Cloudy: With a chance of Winget

Last Updated on November 10, 2022 by rudyooms

This blog will be about the experience I had with the Windows Package Manager AKA Desktop App Installer AKA Winget. Until now we only made use of Chocolatey but I was intrigued if Winget could be a good replacement. After reading some other blogs and information I decided to test it out myself.

Just like always, I am going to divide this blog into multiple parts.

  1. Background information
  2. Installing the App Installer
  3. Installing/removing applications
  4. Upgrading applications
  5. Winget ADMX
  6. Troubleshooting Winget
  7. Upload your own Apps
  8. Deploying the apps with the Company Portal app

1. Background Information

Just like Chocolatey, Winget is a  tool to manage packages (Package Manager) on your device. This utility gives you the possibility to automate the whole process of installing/removing/upgrading (updating)  packages (software) on the device.

Just with the use of the command line or PowerShell you could automatically download the packages and install them on the device. When you have some experience with Linux you will be familiar with it but Windows users didn’t have this built-in functionality so they needed to use some third-party software like Chocolatey.

Luckily in 2020, Microsoft released its own Windows Packaging Manager (Winget) for Windows 10. But when it was released it was a little bit buggy in my opinion.

Things have changed as Microsoft is also integrating Winget in Intune as the Microsoft Store for Business will be deprecated in the first quarter of 2023. If you are interested in the whole story behind this deprecation and what is going to happen, please read this blog

2. Installing the App Installer (Winget)

When you want to play around or just want to start migrating your Chocolatey apps to Winget, you will need to make sure Winget is installed on the devices. On all modern versions of Windows 10 and Windows 11, this Package Manager Command-line tool is already installed. Isn’t that nice? Or maybe not?

As shown below when taking a look at the WindowsApps folder you will notice that the Microsoft.DesktopAppInstaller is already installed by default!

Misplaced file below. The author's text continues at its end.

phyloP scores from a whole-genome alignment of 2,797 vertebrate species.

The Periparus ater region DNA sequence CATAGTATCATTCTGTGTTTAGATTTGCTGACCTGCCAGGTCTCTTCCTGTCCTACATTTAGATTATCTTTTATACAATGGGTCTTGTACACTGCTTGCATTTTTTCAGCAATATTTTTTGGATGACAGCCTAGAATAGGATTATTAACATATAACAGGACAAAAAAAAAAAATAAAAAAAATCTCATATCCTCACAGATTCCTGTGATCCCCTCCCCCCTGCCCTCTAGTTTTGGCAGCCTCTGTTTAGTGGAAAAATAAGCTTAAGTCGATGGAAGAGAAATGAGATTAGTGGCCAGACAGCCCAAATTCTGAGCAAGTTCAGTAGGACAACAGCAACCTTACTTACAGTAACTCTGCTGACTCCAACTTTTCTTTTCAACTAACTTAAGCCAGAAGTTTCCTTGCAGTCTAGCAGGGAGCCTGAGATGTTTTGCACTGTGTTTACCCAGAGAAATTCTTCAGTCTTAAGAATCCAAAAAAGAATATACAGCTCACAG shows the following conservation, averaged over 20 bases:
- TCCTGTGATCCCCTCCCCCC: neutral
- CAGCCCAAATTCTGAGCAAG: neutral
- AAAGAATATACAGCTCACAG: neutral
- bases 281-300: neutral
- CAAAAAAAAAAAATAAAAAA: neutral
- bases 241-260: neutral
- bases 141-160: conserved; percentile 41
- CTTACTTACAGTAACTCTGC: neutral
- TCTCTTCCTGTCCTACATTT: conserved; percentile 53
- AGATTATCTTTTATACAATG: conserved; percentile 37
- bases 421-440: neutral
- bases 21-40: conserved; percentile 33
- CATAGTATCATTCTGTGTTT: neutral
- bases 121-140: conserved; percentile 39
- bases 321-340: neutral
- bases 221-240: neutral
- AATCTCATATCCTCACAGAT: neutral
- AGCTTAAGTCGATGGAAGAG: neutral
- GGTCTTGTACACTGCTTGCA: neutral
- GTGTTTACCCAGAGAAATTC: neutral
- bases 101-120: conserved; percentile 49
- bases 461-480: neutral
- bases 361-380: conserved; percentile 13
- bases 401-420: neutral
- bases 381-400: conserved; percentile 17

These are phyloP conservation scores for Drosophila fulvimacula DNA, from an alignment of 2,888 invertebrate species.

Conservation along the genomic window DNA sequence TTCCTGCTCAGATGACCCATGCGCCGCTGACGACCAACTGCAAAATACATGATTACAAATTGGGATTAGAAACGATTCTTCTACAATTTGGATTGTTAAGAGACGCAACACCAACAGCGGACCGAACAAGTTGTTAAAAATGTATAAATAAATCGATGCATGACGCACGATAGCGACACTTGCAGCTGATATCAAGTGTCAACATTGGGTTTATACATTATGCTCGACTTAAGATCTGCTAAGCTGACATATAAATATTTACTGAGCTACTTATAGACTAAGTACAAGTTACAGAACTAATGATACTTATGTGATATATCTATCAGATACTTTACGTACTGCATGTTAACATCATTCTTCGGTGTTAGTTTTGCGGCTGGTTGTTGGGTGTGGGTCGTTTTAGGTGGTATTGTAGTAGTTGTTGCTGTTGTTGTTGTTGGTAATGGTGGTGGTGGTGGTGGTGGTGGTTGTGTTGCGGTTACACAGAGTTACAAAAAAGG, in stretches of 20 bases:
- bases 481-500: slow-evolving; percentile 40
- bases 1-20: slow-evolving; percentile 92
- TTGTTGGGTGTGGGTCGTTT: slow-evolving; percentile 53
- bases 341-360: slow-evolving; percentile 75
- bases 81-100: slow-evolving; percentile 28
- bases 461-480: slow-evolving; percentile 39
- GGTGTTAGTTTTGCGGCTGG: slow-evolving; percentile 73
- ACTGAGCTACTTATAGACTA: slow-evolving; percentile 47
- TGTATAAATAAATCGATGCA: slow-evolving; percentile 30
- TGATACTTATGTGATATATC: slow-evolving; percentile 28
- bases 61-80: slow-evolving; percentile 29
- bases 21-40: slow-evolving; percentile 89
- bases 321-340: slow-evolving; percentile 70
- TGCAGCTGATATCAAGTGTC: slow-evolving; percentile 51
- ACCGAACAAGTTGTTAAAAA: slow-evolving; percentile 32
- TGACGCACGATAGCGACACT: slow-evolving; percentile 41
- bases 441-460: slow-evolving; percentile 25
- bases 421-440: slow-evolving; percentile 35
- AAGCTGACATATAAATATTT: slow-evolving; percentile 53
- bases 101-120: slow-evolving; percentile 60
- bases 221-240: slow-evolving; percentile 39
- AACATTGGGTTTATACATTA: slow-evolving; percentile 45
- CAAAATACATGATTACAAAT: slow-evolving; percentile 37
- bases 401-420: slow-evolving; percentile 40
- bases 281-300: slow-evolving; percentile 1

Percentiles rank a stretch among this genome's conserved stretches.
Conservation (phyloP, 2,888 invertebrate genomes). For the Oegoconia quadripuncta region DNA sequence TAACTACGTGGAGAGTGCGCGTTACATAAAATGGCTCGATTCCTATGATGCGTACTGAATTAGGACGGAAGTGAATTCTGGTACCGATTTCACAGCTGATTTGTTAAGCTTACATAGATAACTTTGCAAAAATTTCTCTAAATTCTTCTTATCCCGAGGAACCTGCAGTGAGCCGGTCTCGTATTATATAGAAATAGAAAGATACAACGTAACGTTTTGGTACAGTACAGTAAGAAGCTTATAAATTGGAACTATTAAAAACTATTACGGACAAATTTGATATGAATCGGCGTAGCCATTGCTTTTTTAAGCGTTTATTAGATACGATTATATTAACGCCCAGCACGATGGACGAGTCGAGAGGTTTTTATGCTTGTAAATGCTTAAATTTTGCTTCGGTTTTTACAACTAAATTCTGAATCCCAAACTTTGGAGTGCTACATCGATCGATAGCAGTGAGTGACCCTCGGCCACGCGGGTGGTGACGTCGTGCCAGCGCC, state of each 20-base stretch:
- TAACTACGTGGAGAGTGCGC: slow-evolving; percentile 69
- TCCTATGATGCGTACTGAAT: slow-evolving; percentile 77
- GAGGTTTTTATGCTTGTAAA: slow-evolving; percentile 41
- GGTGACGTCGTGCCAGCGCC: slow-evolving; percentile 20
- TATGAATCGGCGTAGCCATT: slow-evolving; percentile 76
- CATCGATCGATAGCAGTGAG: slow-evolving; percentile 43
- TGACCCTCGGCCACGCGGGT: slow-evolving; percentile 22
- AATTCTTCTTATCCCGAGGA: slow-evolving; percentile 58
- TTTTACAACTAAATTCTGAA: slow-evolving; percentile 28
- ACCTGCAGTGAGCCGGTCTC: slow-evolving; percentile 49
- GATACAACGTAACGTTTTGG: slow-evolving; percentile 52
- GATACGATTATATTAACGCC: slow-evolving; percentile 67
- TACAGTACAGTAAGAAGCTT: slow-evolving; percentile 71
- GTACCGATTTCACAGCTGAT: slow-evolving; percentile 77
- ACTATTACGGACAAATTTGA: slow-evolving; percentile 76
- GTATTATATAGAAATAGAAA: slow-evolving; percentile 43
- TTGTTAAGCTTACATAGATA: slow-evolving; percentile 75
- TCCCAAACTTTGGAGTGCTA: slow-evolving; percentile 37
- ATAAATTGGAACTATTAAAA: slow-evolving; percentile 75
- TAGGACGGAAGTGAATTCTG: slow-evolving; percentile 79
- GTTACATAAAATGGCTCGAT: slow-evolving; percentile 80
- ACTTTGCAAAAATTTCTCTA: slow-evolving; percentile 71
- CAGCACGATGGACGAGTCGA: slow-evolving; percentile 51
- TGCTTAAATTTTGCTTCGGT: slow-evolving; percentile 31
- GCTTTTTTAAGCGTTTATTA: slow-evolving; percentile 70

But it will take some time before the Winget.exe tool itself gets installed and in the meantime, the Winget.exe Command is NOT yet available on Windows 10 devices!

Before the Winget executable will be available It first needs to fetch the required update from the Microsoft Store

After it downloads the latest update, you will notice that a new version is installed and inside that folder, the Winget.Exe file does exist. I am wondering what will happen when you are deploying an app with Winget during Autopilot?

If you still have some older Windows versions or you want to make sure Winget.exe Is already installed on the device after enrolling the device with Autopilot you need to install them manually. You have got multiple options to install Winget

  1. Install the App Package with Powershell (USER CONTEXT)
  2. Install the App Package with PowerShell (SYSTEM Context)
  3. Deploy the App Installer from the Microsoft Store (SYSTEM CONTEXT)
  4. Deploy the App installer a LOB App (SYSTEM CONTEXT)
  5. Deploy the App installer a Win32 App (SYSTEM CONTEXT)

2.1. Using PowerShell (USER CONTEXT)

You could call upon the invoke web request to download the app package file straight from the source. Please note: Before we could install the DesktopAppinstaller we need to make sure all the requirements are met! To do so I added the Add-AppxPackage Microsoft.VClibs to the script

$hasPackageManager = Get-AppPackage -name 'Microsoft.DesktopAppInstaller'
if (!$hasPackageManager -or [version]$hasPackageManager.Version -lt [version]"1.10.0.0") {
    "Installing winget Dependencies"
    Add-AppxPackage -Path 'https://aka.ms/Microsoft.VCLibs.x64.14.00.Desktop.appx'
    $releases_url = 'https://api.github.com/repos/microsoft/winget-cli/releases/latest'

    [Net.ServicePointManager]::SecurityProtocol = [Net.SecurityProtocolType]::Tls12